Now it seems with this arrest, Crenshaw and his new Republican allies will need to re-think his election bid and they will need to look for another pawn of the Lincoln Club and the downtown establishment.  We can still expect Crenshaw to seek an elected office in the not so near future.
To read more about the arrest click here:

Thursday, February 6, 2014

Response to the National University System Institute for Policy Research (NUSIPR) Flawed Mayor's Race Study

Guest Post by Henry Kim Assistant Professor, Political Science University of Arizona
The National University System Institute for Policy Research (NUSIPR) has issued a recent policy brief regarding the San Diego Mayoral election that is largely grounded on potentially fallacious interpretation of pertinent facts.  The only non-trivial claim being made is that “Faulconer leads in early voting,” as the title of the report indicates.  To support this conclusion, NUSIPR draws on two facts: 1) Republican absentee ballots are being returned at a higher rate than Democratic ballots, and 2) turnout in voter precincts that favored Faulconer is higher than in pro-Alvarez precincts.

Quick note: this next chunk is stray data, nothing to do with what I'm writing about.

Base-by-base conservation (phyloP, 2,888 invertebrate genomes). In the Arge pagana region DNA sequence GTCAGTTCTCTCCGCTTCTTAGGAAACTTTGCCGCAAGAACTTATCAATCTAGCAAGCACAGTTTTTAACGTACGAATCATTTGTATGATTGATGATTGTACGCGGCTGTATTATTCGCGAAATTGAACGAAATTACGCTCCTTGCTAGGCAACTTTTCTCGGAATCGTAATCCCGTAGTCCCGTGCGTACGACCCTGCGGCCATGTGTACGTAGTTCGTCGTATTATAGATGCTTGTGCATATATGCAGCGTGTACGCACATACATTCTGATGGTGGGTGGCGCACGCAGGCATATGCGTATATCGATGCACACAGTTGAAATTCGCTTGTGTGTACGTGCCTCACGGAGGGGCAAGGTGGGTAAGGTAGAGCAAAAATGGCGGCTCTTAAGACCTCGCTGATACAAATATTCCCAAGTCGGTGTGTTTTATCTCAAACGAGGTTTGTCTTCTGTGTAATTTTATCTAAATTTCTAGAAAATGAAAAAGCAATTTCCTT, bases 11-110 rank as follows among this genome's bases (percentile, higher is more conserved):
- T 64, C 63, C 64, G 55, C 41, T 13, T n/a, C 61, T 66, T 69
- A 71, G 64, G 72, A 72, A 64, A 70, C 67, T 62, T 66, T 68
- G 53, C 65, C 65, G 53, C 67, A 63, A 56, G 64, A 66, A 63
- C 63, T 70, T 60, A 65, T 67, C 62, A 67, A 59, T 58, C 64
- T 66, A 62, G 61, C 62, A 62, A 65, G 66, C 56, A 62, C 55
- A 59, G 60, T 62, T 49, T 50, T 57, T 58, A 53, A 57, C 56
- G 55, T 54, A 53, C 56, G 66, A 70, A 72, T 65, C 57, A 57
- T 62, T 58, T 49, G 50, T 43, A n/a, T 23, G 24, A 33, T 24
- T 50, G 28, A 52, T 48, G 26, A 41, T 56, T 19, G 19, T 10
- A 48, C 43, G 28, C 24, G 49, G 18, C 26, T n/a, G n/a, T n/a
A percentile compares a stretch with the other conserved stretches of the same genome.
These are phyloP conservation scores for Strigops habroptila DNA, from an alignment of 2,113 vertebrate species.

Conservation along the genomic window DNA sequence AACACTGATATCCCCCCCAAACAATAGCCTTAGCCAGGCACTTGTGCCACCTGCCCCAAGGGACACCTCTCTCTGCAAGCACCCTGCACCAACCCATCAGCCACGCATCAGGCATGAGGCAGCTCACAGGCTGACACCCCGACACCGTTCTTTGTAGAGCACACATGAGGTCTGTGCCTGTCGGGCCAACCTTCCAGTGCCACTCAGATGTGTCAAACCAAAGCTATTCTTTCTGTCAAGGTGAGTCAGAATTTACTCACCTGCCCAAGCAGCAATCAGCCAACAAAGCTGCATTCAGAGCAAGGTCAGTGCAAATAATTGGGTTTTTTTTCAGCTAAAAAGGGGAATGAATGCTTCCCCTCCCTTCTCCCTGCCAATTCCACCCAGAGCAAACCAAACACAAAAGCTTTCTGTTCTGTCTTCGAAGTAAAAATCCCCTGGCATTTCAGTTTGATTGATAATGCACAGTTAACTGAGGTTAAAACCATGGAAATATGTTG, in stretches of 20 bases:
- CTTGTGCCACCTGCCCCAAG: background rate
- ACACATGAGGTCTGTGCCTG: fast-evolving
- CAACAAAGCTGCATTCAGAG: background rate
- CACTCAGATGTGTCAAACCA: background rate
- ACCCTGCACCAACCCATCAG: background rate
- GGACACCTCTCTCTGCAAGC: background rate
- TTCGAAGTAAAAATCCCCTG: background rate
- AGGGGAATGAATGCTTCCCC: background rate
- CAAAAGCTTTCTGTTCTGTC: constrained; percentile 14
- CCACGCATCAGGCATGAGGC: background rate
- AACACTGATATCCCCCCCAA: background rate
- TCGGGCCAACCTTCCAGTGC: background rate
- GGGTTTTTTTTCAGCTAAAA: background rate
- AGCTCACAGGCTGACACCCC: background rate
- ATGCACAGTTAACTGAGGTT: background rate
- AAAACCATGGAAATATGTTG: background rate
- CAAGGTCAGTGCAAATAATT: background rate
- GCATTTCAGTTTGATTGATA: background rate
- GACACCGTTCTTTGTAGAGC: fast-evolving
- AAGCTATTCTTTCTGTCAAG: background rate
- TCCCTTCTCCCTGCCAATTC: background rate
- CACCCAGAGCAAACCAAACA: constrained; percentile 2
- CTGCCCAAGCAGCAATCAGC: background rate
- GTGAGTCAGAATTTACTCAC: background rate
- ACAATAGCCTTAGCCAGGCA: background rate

Difference in the rates of turnout among different parties’ absentee voters provides no useful information about which candidate is leading in early voting, without reference to the difference in their actual numbers. For example, Reform Party absentee voters currently lead both democrats and republicans in early voting with a whopping 56% of ballots returned to date, but no one would seriously argue that the Reform Party’s 266 ballots are “leading in early voting.”  As the Table 3 of the NUSIPR report indicates, the raw number of Democratic absentee votes is substantially larger than the Republican:  despite the lower rate of turnout, Democrats currently lead Republicans by about 3,000 votes in ballots submitted.